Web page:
Yoga is not a religion, it is a philosophy, but the cultures in which Yoga developed, like India, Tibet, China and Japan, Yoga became intrinsically tied up with religion. Now, in the west as we are becoming aware that the spiritual aspect of Yoga is in essence essential to the true practice; rituals and offerings should be an important part of that practice. Bhakti yoga includes offerings, incense, flowers and reverence to spiritual teachers. Mantra chanting is important and spiritual music and dancing may also be included in the practice.
The Bhagavad Gita, the famous Hindu Bible contain texts that explain yogic ideas and explains that yoga is a method of worship and by exercising our physical and mental capacities, we connect with God. The final goal of a Bhakti Yogi is enlightenment.
Mantra is a Sanskrit word. Man refers to the mind and Tra refers to release. Freedom from the mind. Mantras include powerful words that can heal us physically and mentally. Sound is one form of energy.
- Religious mantras: e.g. Buddhist spirit chantings, Bhajan chantings of the Hindus, Christian prayers etc.
- Universal mantras: the most famous being the word Om. The Gayathri mantra and Shanti mantras are also examples of Universal mantras.
- Chethesika mantras (also known as Ajapa): These are mantras that are chanted mentally. E.g. Sat Naam, Om, So Haan.
Raja means King in Sanskrit. The highest practices of Yoga philosophies are the most important aspect of Raja Yoga. This includes Dharana (concentration), Dhyana (meditation) and Samadhi (enlightenment). Much of Raja Yoga practices are meditations. The Yoga Sutra by the sage, Patanjali is the first Yoga book ever written and describes a lot of contemplation and concentration practices; here are found the meditations practised in Raja Yoga. In ancient times in India, Yoga was a secret science and only persons of a high social rank like Brahmans and Kings (hence the name Raja) practised. As teachers, the Brahmans covered the practises with secrecy and withheld some important details. The wealthy kings and rulers would pay the Brahmans richly in order to be given the secret practices. The sage, Patanjali opened up the practices to the world by recording the sutras and is still greatly honoured by Yogis for having done this.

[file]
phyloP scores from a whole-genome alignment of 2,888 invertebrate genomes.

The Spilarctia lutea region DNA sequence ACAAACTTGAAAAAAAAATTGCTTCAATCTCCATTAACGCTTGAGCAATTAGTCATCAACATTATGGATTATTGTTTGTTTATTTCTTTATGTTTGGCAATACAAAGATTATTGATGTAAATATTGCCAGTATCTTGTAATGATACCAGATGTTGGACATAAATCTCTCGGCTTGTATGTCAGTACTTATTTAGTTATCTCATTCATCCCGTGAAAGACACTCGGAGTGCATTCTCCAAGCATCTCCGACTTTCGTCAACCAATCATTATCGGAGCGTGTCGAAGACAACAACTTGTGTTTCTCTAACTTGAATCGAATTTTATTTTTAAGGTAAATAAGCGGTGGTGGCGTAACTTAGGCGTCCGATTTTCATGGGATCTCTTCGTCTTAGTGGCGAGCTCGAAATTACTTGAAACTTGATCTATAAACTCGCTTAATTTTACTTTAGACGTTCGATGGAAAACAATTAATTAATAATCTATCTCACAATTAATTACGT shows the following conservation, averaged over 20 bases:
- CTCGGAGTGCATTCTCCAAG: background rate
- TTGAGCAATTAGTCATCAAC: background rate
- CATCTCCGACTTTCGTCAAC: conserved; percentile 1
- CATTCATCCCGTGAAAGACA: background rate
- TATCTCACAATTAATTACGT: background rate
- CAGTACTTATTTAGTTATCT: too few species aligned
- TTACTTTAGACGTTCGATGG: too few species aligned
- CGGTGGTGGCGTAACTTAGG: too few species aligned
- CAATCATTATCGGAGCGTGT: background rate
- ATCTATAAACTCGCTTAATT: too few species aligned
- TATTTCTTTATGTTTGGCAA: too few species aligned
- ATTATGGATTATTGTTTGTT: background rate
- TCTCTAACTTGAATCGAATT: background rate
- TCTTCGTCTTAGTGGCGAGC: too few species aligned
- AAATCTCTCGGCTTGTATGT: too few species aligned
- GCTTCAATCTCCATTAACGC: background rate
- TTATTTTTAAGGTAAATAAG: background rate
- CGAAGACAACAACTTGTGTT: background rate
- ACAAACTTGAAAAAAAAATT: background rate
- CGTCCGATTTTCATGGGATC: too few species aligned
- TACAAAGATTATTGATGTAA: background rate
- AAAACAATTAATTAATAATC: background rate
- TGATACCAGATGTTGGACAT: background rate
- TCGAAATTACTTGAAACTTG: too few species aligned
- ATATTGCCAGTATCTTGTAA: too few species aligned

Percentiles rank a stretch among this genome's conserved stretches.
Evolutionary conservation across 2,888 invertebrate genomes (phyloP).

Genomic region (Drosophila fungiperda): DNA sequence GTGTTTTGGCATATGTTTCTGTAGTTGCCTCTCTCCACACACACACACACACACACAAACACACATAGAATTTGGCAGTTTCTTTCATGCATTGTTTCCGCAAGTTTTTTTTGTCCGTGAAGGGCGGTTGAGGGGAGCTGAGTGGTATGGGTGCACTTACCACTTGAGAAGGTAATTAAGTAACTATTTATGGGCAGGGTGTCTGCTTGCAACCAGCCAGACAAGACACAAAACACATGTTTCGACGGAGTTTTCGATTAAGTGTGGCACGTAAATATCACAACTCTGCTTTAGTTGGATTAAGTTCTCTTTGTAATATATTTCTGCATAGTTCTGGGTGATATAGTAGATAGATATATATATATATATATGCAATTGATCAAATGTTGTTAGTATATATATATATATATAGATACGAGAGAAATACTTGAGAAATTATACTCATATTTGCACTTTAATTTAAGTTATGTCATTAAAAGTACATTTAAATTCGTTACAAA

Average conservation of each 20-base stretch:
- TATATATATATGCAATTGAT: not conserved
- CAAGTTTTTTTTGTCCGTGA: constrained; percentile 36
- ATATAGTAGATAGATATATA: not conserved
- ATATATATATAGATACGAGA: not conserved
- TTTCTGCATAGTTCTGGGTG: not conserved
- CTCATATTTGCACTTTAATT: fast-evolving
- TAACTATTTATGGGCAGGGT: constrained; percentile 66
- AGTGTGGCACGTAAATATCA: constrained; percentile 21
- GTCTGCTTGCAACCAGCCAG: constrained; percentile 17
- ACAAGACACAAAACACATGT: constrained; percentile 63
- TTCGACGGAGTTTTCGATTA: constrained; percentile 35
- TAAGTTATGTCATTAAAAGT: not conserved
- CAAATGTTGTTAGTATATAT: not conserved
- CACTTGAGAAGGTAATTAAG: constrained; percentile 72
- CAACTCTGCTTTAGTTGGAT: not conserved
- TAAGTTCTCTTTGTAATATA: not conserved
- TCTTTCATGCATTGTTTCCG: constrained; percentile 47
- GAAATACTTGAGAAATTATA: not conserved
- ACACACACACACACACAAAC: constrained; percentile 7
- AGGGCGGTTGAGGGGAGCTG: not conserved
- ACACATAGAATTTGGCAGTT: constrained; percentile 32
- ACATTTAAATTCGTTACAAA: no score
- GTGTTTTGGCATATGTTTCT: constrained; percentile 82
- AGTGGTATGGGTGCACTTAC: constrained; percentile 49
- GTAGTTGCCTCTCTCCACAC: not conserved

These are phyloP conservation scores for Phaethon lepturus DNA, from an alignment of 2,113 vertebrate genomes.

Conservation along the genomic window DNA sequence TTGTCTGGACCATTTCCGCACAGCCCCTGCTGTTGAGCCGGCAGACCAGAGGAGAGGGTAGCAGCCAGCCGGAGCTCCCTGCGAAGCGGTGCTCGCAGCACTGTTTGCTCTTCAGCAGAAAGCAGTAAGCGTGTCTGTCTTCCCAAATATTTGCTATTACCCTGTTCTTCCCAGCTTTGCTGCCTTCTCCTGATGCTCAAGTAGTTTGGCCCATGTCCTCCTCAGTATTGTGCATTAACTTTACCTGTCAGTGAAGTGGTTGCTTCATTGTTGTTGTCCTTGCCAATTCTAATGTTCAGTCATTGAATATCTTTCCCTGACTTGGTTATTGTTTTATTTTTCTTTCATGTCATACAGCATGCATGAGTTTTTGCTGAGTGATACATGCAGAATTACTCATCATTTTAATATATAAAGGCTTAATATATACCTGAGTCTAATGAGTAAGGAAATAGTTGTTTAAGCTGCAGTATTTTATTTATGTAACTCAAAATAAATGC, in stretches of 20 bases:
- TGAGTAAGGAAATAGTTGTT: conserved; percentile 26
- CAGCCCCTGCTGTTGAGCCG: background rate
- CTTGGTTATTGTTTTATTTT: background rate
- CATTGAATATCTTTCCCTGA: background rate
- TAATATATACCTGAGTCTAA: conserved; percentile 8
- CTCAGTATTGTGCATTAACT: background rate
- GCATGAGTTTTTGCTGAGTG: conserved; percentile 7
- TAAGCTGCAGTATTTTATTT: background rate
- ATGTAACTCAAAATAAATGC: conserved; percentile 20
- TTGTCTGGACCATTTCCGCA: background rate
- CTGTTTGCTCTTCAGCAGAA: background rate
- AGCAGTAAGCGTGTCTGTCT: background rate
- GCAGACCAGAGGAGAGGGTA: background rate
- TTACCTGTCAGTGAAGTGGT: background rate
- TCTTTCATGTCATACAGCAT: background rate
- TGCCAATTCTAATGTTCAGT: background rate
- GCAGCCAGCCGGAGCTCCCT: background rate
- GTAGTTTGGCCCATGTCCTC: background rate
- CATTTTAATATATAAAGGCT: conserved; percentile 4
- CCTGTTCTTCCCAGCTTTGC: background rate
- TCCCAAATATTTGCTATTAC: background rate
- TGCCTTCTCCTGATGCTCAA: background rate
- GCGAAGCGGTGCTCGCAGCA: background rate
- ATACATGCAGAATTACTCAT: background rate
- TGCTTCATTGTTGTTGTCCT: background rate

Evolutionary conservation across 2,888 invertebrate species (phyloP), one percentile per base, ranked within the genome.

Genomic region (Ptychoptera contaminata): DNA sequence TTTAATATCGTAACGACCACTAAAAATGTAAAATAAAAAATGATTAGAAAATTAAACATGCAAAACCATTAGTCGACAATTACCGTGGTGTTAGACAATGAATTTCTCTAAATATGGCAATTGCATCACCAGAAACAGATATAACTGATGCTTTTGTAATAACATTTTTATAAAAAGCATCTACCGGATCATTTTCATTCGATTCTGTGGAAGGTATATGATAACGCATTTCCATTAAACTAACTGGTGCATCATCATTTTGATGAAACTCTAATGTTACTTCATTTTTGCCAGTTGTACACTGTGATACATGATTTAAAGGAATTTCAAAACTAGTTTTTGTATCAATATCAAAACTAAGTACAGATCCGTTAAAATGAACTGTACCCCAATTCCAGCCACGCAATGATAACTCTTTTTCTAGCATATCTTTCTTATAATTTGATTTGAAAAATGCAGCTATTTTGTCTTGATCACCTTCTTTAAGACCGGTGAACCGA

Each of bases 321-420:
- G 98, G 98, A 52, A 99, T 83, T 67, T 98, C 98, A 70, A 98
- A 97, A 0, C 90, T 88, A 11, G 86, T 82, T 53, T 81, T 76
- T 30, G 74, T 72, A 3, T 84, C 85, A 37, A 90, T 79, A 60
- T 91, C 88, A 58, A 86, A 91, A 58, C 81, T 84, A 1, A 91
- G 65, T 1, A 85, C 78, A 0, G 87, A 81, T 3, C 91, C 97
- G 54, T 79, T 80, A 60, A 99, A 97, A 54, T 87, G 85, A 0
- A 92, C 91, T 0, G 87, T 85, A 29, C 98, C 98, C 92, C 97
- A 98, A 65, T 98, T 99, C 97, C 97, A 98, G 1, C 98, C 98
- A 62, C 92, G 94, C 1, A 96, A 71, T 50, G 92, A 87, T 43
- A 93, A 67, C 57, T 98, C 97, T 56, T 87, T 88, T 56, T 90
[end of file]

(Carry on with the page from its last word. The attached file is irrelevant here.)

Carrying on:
Gyana (or Jnana) Yoga
The sets are known as Kriyas. Each Kriya is connected with the Chakras.
Each of the Chakras are closely connected to the hormonal glands and the ganglion of the nervous system in our physical body. There is also an invisible energetic connection to our subtle bodies (i.e. the 5 koshas, our biological aura and the astral body).
The word Kriya has several meanings. A Kriya is a cleansing treatment or practice used in Yoga practice. A second meaning refers to actions taken with awareness. In addition, Kriya Yoga is also a specific Yoga tradition. A Siddha is a particularly respectful name to Yogis who have acquired, through training great accomplishments and even seemingly magical powers. The traditional name of the practises is 18 Siddha Kriya Yoga. Lord Shiva is known as Adi Guru the teacher of all yogi richis and teachers) Eighteen Siddha Yogis were given the teachings of Lord Shiva which they took and spread around the world.